The Role of Age and Sex on Symptoms, Neurocognitive Performance, and Postural Stability in Athletes following Concussion

Journal of Athletic Training.. 2012 Apr;


Covassin, T., R. J. Elbin, T. Parker, W. Harris and A. Kontos.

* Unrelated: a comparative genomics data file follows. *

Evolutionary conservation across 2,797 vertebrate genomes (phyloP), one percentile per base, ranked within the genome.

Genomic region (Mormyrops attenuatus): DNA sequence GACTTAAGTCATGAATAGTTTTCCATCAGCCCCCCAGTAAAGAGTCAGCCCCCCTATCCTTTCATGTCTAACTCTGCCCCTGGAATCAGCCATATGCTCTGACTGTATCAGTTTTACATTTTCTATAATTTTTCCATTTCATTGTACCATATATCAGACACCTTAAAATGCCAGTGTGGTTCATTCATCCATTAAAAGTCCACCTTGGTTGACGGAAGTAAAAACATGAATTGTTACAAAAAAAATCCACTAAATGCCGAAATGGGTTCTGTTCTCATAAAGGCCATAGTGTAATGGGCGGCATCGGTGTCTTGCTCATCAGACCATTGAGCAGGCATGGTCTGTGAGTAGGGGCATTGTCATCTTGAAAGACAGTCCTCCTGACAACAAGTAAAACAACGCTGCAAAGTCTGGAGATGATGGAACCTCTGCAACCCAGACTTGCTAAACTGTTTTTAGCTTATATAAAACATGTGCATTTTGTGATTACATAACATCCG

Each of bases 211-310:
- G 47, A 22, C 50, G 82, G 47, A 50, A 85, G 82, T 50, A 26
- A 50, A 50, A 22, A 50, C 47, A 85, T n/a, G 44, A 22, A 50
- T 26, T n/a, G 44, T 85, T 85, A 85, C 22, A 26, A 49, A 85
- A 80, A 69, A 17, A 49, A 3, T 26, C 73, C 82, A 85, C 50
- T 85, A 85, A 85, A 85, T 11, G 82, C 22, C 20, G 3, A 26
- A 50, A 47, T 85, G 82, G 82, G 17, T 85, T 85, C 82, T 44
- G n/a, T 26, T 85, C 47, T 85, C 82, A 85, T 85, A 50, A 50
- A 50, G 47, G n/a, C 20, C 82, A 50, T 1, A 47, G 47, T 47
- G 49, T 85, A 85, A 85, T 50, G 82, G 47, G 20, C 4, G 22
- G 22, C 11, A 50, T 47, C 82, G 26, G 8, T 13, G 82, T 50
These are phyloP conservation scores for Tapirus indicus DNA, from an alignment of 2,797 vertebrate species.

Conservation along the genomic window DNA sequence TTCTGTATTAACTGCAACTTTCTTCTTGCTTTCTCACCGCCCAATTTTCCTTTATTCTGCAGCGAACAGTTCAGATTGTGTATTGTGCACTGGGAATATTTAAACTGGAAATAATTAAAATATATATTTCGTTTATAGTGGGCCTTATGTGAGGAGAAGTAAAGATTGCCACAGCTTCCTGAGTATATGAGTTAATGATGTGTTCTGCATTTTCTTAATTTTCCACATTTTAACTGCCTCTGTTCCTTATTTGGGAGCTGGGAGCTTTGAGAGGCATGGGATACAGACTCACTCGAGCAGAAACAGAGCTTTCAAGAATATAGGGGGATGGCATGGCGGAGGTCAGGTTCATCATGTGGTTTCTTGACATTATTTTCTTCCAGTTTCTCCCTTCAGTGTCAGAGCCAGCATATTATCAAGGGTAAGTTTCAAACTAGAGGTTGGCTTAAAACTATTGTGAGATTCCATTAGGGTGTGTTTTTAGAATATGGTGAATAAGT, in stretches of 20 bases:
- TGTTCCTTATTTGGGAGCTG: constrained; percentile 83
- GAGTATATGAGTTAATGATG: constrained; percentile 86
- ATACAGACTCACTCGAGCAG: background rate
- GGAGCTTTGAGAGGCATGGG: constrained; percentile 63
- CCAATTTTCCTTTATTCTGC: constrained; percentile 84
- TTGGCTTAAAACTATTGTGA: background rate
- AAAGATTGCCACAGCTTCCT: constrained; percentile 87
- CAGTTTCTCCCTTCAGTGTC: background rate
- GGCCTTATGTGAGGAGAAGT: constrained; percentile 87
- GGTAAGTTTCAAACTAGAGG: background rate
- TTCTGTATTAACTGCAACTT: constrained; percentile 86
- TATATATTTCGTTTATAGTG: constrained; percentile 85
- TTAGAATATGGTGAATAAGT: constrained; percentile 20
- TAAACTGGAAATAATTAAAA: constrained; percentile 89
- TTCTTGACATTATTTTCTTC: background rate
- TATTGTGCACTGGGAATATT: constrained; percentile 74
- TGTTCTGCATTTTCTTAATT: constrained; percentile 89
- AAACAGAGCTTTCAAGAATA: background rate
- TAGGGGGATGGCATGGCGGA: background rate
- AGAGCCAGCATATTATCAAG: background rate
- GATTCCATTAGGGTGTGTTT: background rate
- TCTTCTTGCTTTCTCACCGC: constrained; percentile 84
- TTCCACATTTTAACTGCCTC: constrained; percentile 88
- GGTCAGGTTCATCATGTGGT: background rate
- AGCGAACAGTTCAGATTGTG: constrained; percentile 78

Context: Research has shown age and sex differences in concussion outcomes. However, little is known about the interactive effects of age and sex on symptoms, neurocognitive testing (NCT), and postural stability. Objective: The purpose of the study was to examine sex and age differences in symptoms, NCT, and postural stability following concussion. We hypothesized that males and younger athletes would have worse symptoms, NCT, and postural. Design: Prospective cohort study Setting: This study was performed in a controlled laboratory setting. Patients or Other Participants: A total of 222 concussed athletes from a multi-state, two-year study volunteered to participate and were classified as college males (n= 37,age =19.5+1.08 years, mass =93.8+15.6 kg, height =183.8+7.24 cm), college females (n =35 , age =18.9+1.55 years, mass =66.7+9.1 kg, height =170.3+8.22 cm) high school males (n=121 , age =15.5+1.19 years, mass =76.6+15.5 kg, height =176.6 +7.59 cm), high school females (n= 31,age =15.4+1.22 years, mass =63.9+10.4 kg, height =164.4+7.13 cm). Interventions: The independent variables in this study were time (baseline, 2, 7, and 14 days post-concussion), sex (male, female), and age (high school, college). Partici-pants completed the Immediate Post-concussion Assessment and Cognitive Test (ImPACT) and Post-concussion Symptom Scale (PCSS) at baseline; and at 2, 7, and 14 days post-concussion. Participants completed the Balance Error Scoring System (BESS) at 1, 2, and 3 days postconcussion. Main Outcome Measures: Dependent variables included ImPACT composite scores (verbal/ visual memory, reaction time, processing speed), PCSS scores, and BESS scores. A 4 (time) x 2 (sex) x 2 (age) repeated measures ANOVA was performed to compare group differences in concussion symptoms and ImPACT composite scores and another 3 (time) x 2 (sex) x 2 (age) ANOVA was performed to compare group differences in BESS scores. Post-hoc comparisons were performed using Tukey’s HSD, and a priori statistical significance was set at = 0.05, and the Bonferroni was applied for multiple comparisons. Results: Females performed worse than males on visual memory (M=65.1+15.7: 70.1+15.4, F(1,118), 3.95, P=.049, η2= .032) and reported more symptoms (M=14.4+6.7: 10.1+ 10.3) High school athletes performed worse than college athletes on verbal (M= 78.8+12.5: 82.7+13.7, F(3,116), 8.03, P= .001, η2= .171) and visual (M=65.8+16.1: 69.4+15.6, F(3,116), 3.64, P=.02, η2= .09) memory. High school males scored worse on the BESS than college males (M= 18.8 +8.4: 13.0+6.8, F(1,111), 7.29, P=.008, η2= .061). College females scored worse on the BESS than high school females (M=21.1+6.9: 16.9+8.7, P=.008). Conclusions: The findings from the current study suggest that concussed high school and collegiate athletes exhibit different outcomes following concussion. Specifically, age and sex should be considered when interpreting symptoms, NCT, and postural instability following concussion.

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